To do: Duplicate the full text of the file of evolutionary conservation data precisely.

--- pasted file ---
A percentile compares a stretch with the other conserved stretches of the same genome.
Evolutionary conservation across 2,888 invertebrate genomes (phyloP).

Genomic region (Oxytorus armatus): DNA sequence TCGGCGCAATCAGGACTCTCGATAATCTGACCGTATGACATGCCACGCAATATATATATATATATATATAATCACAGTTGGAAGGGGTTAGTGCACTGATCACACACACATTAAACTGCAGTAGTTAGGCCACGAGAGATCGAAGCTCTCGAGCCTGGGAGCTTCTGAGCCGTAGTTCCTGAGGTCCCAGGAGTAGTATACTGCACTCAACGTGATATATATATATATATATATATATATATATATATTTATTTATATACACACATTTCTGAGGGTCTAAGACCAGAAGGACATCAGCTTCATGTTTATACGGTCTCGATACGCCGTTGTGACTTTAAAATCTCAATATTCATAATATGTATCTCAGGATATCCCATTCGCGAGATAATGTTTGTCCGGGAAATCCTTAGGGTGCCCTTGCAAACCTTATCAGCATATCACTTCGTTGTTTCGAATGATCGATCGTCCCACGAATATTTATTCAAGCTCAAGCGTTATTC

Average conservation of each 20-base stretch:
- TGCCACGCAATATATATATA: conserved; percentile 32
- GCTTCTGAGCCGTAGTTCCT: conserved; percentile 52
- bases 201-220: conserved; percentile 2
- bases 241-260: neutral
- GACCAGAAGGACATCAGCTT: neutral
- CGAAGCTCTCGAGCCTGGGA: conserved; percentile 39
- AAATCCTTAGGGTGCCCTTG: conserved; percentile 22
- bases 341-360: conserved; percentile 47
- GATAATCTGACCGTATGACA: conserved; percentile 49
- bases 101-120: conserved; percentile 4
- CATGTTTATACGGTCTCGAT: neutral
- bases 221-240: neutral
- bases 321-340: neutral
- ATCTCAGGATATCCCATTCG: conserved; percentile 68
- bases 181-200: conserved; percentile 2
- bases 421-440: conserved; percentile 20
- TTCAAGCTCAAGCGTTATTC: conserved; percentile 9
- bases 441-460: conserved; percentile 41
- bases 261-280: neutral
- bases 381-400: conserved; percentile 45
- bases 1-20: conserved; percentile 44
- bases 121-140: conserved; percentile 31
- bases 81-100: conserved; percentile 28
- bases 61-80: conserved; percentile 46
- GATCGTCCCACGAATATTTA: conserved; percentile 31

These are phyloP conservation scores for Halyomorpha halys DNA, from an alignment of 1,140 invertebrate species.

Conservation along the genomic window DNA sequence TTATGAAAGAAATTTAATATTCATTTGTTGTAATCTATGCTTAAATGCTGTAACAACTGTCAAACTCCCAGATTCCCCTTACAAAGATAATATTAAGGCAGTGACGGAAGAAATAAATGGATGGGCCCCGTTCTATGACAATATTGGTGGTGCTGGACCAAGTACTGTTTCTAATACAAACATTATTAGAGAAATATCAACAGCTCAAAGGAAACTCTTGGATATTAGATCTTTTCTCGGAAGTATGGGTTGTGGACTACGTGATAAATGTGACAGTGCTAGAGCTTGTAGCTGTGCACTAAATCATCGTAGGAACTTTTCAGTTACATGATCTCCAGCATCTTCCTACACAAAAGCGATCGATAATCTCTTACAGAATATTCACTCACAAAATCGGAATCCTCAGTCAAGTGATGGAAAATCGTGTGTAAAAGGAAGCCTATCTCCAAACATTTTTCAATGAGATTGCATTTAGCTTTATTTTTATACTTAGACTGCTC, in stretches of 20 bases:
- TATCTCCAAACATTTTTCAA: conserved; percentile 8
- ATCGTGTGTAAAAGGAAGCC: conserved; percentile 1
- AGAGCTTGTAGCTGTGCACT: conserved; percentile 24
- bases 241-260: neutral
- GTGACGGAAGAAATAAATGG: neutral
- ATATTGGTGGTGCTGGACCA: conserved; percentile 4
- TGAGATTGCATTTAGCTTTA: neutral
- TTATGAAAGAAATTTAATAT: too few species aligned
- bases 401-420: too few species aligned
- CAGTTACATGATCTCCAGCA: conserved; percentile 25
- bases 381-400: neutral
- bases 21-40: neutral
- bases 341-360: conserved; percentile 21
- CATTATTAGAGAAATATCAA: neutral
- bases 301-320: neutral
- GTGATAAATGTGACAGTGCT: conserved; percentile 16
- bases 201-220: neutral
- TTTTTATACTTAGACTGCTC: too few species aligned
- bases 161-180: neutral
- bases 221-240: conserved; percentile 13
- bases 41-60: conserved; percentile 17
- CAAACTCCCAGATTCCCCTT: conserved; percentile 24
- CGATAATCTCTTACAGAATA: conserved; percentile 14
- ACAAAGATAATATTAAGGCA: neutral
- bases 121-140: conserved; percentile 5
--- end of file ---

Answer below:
A percentile compares a stretch with the other conserved stretches of the same genome.
Evolutionary conservation across 2,888 invertebrate genomes (phyloP).

Genomic region (Oxytorus armatus): DNA sequence TCGGCGCAATCAGGACTCTCGATAATCTGACCGTATGACATGCCACGCAATATATATATATATATATATAATCACAGTTGGAAGGGGTTAGTGCACTGATCACACACACATTAAACTGCAGTAGTTAGGCCACGAGAGATCGAAGCTCTCGAGCCTGGGAGCTTCTGAGCCGTAGTTCCTGAGGTCCCAGGAGTAGTATACTGCACTCAACGTGATATATATATATATATATATATATATATATATATTTATTTATATACACACATTTCTGAGGGTCTAAGACCAGAAGGACATCAGCTTCATGTTTATACGGTCTCGATACGCCGTTGTGACTTTAAAATCTCAATATTCATAATATGTATCTCAGGATATCCCATTCGCGAGATAATGTTTGTCCGGGAAATCCTTAGGGTGCCCTTGCAAACCTTATCAGCATATCACTTCGTTGTTTCGAATGATCGATCGTCCCACGAATATTTATTCAAGCTCAAGCGTTATTC

Average conservation of each 20-base stretch:
- TGCCACGCAATATATATATA: conserved; percentile 32
- GCTTCTGAGCCGTAGTTCCT: conserved; percentile 52
- bases 201-220: conserved; percentile 2
- bases 241-260: neutral
- GACCAGAAGGACATCAGCTT: neutral
- CGAAGCTCTCGAGCCTGGGA: conserved; percentile 39
- AAATCCTTAGGGTGCCCTTG: conserved; percentile 22
- bases 341-360: conserved; percentile 47
- GATAATCTGACCGTATGACA: conserved; percentile 49
- bases 101-120: conserved; percentile 4
- CATGTTTATACGGTCTCGAT: neutral
- bases 221-240: neutral
- bases 321-340: neutral
- ATCTCAGGATATCCCATTCG: conserved; percentile 68
- bases 181-200: conserved; percentile 2
- bases 421-440: conserved; percentile 20
- TTCAAGCTCAAGCGTTATTC: conserved; percentile 9
- bases 441-460: conserved; percentile 41
- bases 261-280: neutral
- bases 381-400: conserved; percentile 45
- bases 1-20: conserved; percentile 44
- bases 121-140: conserved; percentile 31
- bases 81-100: conserved; percentile 28
- bases 61-80: conserved; percentile 46
- GATCGTCCCACGAATATTTA: conserved; percentile 31

These are phyloP conservation scores for Halyomorpha halys DNA, from an alignment of 1,140 invertebrate species.

Conservation along the genomic window DNA sequence TTATGAAAGAAATTTAATATTCATTTGTTGTAATCTATGCTTAAATGCTGTAACAACTGTCAAACTCCCAGATTCCCCTTACAAAGATAATATTAAGGCAGTGACGGAAGAAATAAATGGATGGGCCCCGTTCTATGACAATATTGGTGGTGCTGGACCAAGTACTGTTTCTAATACAAACATTATTAGAGAAATATCAACAGCTCAAAGGAAACTCTTGGATATTAGATCTTTTCTCGGAAGTATGGGTTGTGGACTACGTGATAAATGTGACAGTGCTAGAGCTTGTAGCTGTGCACTAAATCATCGTAGGAACTTTTCAGTTACATGATCTCCAGCATCTTCCTACACAAAAGCGATCGATAATCTCTTACAGAATATTCACTCACAAAATCGGAATCCTCAGTCAAGTGATGGAAAATCGTGTGTAAAAGGAAGCCTATCTCCAAACATTTTTCAATGAGATTGCATTTAGCTTTATTTTTATACTTAGACTGCTC, in stretches of 20 bases:
- TATCTCCAAACATTTTTCAA: conserved; percentile 8
- ATCGTGTGTAAAAGGAAGCC: conserved; percentile 1
- AGAGCTTGTAGCTGTGCACT: conserved; percentile 24
- bases 241-260: neutral
- GTGACGGAAGAAATAAATGG: neutral
- ATATTGGTGGTGCTGGACCA: conserved; percentile 4
- TGAGATTGCATTTAGCTTTA: neutral
- TTATGAAAGAAATTTAATAT: too few species aligned
- bases 401-420: too few species aligned
- CAGTTACATGATCTCCAGCA: conserved; percentile 25
- bases 381-400: neutral
- bases 21-40: neutral
- bases 341-360: conserved; percentile 21
- CATTATTAGAGAAATATCAA: neutral
- bases 301-320: neutral
- GTGATAAATGTGACAGTGCT: conserved; percentile 16
- bases 201-220: neutral
- TTTTTATACTTAGACTGCTC: too few species aligned
- bases 161-180: neutral
- bases 221-240: conserved; percentile 13
- bases 41-60: conserved; percentile 17
- CAAACTCCCAGATTCCCCTT: conserved; percentile 24
- CGATAATCTCTTACAGAATA: conserved; percentile 14
- ACAAAGATAATATTAAGGCA: neutral
- bases 121-140: conserved; percentile 5